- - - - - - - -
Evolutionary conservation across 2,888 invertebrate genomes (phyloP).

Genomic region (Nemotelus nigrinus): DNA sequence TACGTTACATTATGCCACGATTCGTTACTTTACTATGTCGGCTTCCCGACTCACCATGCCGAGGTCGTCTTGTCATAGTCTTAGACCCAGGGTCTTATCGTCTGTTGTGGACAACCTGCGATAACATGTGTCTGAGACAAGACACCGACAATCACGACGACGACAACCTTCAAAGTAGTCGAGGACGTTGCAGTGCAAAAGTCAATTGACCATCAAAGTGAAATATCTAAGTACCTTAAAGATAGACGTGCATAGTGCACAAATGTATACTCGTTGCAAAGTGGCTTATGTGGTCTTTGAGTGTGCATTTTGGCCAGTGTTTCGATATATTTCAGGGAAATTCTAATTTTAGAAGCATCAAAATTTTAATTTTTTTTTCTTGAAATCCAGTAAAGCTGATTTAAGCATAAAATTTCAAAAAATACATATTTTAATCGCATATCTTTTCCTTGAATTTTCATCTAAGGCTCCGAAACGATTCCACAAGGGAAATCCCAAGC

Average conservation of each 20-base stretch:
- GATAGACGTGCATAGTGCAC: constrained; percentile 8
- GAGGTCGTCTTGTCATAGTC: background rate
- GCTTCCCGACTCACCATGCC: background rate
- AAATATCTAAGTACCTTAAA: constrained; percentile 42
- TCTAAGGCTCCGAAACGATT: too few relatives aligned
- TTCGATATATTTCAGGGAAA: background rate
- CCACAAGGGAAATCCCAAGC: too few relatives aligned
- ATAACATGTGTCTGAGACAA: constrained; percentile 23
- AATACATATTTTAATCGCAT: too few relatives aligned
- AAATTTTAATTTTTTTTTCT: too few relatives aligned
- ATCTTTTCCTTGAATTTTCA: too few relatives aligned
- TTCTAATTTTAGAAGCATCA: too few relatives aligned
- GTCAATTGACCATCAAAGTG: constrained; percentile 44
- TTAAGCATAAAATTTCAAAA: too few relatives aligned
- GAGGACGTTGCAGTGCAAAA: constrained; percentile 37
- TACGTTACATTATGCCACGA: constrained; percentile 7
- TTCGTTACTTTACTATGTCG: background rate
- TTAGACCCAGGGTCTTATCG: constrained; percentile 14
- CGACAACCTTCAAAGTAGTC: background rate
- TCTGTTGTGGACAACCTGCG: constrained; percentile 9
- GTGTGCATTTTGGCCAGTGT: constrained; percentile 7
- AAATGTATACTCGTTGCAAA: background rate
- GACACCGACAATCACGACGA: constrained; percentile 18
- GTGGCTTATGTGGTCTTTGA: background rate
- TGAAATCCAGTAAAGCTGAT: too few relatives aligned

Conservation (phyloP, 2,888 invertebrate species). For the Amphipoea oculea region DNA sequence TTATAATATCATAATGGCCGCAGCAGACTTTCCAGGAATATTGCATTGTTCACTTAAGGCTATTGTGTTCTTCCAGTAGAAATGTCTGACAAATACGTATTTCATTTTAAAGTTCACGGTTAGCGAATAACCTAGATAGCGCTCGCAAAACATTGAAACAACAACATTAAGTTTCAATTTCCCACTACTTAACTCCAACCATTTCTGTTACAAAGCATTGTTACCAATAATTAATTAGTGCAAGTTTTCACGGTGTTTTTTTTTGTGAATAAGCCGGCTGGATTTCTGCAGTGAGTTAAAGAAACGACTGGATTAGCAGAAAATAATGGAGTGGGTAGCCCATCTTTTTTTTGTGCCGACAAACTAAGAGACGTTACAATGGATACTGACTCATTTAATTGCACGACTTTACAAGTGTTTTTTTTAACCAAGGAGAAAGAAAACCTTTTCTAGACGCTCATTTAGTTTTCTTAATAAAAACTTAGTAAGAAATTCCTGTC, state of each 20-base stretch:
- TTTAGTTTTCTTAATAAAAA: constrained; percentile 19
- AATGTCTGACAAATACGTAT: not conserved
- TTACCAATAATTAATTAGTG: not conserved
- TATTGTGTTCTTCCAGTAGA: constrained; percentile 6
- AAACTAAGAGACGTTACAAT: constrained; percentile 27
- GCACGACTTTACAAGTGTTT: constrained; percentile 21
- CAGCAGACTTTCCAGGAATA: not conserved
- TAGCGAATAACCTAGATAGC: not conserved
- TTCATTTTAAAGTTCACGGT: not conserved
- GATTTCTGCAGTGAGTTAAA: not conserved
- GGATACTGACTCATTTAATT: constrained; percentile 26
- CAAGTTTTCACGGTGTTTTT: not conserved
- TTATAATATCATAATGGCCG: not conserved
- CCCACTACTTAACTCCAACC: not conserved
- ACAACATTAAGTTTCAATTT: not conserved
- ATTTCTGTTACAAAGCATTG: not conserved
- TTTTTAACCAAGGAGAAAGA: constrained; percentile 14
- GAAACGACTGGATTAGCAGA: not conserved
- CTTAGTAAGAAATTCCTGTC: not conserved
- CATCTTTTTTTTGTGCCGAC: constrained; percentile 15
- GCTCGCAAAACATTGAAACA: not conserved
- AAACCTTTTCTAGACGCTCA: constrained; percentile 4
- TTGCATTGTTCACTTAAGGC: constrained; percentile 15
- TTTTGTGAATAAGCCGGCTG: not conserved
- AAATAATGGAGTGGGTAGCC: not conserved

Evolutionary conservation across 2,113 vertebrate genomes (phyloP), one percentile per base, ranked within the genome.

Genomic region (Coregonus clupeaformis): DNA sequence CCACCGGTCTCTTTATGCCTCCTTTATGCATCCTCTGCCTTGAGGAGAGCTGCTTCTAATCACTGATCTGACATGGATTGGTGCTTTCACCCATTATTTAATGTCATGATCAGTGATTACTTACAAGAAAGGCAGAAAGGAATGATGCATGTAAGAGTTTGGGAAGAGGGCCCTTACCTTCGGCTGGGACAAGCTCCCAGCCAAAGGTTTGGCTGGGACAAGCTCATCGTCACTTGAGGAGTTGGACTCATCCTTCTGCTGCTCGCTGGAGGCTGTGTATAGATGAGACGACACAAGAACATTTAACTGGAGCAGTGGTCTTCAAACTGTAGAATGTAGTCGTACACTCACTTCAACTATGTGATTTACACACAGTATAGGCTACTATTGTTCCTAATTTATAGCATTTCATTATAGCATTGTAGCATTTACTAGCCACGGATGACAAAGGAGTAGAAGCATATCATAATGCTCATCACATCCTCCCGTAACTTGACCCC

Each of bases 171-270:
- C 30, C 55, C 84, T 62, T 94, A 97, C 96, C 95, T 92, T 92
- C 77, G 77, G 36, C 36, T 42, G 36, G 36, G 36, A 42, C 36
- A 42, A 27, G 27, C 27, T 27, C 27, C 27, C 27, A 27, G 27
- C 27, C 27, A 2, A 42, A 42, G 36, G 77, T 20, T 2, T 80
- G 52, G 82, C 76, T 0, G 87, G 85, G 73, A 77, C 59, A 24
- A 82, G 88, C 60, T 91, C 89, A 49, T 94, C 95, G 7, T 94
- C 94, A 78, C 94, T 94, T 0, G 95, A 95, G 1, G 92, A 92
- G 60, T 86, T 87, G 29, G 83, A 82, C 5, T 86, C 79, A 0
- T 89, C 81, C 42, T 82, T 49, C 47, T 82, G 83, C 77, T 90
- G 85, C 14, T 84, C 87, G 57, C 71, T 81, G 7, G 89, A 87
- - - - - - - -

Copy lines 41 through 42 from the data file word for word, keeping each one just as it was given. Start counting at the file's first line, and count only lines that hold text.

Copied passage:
- CAAGTTTTCACGGTGTTTTT: not conserved
- TTATAATATCATAATGGCCG: not conserved